Smoke and Minors

A measure heading to the Arizona ballot this fall, Proposition 205, would legalize marijuana use for adults – but what many don’t know is that it would also legalize marijuana-laced candy. Kids love candy.

Half the marijuana sold in Colorado, where recreational pot use is legal, is in the form of candy and baked goods. Shamefully, the potency of the marijuana-laced candy is double that of a joint these days. And today’s marijuana cigarettes are about 12-times more potent than they were in the 70s. The result of this in Colorado is that now little kids are accidentally eating high-potency, marijuana-laced gummy bears.

Little children are being rushed to the emergency room after mistaking the marijuana-candy for the real thing. It has become so bad that the Colorado legislature recently banned pot-laced gummy bears and other animal shaped gummies in an effort to protect children to some degree.

The Colorado legislature deserves some credit for this, but if they really wanted to protect children, Colorado would have kept the drug illegal because statistics show that marijuana use increases where it is legal – and where it is legal for adults, exposure to minors increases.

Colorado is now number one in marijuana use and has the highest rate of teen illicit drug use in the country. Arizona should learn from our neighboring state’s mistake, as should the other four states voting on the issue this fall, which are California, Maine, Massachusetts, and Nevada. Five states already legalized widespread marijuana use, and the big marijuana movement wants to double that in one year. They stand to make a lot of money.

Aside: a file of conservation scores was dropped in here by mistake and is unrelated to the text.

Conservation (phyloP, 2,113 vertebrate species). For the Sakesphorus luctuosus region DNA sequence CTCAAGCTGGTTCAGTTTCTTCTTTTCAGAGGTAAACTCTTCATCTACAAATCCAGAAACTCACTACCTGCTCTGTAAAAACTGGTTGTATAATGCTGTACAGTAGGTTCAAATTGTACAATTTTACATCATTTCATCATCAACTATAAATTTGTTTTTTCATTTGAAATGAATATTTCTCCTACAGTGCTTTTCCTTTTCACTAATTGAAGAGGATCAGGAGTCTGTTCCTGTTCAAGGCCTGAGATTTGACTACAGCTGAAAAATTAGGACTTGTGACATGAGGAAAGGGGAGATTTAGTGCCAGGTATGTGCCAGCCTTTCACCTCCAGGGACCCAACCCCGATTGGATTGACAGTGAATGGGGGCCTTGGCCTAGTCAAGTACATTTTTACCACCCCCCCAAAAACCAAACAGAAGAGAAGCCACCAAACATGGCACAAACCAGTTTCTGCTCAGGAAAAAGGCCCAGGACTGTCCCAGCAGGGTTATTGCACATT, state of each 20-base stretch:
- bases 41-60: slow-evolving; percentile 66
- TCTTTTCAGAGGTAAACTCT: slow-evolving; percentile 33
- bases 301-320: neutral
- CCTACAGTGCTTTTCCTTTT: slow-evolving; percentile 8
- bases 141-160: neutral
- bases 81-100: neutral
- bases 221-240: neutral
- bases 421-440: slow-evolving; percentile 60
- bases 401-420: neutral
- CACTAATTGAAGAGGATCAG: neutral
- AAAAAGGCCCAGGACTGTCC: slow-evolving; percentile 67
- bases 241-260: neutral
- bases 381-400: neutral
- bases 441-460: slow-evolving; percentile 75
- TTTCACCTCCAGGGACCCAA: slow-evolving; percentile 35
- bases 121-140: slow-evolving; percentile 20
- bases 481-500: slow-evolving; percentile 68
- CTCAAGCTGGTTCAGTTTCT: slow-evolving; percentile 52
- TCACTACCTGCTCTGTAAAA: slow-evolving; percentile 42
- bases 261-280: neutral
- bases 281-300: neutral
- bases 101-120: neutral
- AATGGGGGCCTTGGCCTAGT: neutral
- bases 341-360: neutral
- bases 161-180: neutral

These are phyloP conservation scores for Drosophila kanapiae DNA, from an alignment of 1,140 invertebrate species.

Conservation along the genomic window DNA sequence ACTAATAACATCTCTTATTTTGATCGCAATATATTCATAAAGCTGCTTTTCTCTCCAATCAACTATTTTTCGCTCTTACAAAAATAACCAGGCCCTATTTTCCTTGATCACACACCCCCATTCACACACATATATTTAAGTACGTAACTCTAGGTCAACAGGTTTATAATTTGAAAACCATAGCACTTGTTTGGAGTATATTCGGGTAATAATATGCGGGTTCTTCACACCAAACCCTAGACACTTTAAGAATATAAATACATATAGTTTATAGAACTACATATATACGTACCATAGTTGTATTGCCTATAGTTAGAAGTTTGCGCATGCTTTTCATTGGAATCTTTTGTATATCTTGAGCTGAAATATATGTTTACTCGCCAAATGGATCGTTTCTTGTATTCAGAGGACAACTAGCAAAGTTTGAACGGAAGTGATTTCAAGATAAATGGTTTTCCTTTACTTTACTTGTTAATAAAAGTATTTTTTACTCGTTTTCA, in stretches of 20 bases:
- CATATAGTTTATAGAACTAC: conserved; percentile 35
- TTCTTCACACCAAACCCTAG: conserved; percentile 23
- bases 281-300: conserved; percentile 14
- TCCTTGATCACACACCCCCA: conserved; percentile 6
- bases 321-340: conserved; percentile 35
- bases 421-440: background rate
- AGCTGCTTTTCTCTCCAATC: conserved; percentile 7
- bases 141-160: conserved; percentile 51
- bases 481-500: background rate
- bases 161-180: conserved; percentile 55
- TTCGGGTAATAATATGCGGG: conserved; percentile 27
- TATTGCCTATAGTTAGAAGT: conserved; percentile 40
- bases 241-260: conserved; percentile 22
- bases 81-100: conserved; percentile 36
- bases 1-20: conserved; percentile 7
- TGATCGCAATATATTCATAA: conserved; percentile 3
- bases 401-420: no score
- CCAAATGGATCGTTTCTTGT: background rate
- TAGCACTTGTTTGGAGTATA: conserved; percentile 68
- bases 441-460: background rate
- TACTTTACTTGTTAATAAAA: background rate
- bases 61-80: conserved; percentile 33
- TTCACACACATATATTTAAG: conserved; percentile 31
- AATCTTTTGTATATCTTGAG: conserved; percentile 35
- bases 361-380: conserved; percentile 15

Here in Arizona, Prop 205 would create a marijuana monopoly and the “regulatory board” would be made up largely of those in the industry, so they would be policing themselves. And, although proponents say it simply regulates marijuana like alcohol, it does nothing of the sort.

The law would make using marijuana a legal right, which ties the hands of business owners, landlords, and even police. Arizona wouldn’t be able to put a limit on consumption while driving like we do with alcohol. Also, lawmakers wouldn’t be able to make changes to the law like the Colorado legislature did when it banned gummy bears. Because Arizonans are voting on the ballot measure, the law would be voter-protected, permanent law – only able to be changed by a subsequent ballot measure.

The fact that Prop 205 is so misleading is one reason it is being challenged in court today. A final decision won’t be made until month’s end, but even if the lawsuit against it prevails, you can be sure that the big marijuana movement will be back, maybe within two years. We must remain informed and vigilant in our fight to keep Arizona a safe and prosperous place to raise our families.

Stay tuned, we will update you on the court case as developments happen.

ICYMI – Latest News & Articles of Interest

  • Read here how marijuana laced candy sent dozens of people to the hospital in Ohio and San Francisco.
  • Victory! California lawmakers failed at efforts to censor religious universities. Read about it here.
  • Russell Moore takes a hard look at how the church engages a growing secular society. Read it here.
  • John Stonestreet ponders the quandary of this year’s presidential election for many Christians and considers God’s judgment in this week’s Breakpoint Commentaries.
  • Intern with CAP this fall! The election season is one of the most exciting times to intern with CAP. If you’re a college student looking for front line public policy experience, apply for a CAP internship.
  • Voting has already begun through early balloting. Get informed before you vote by visiting
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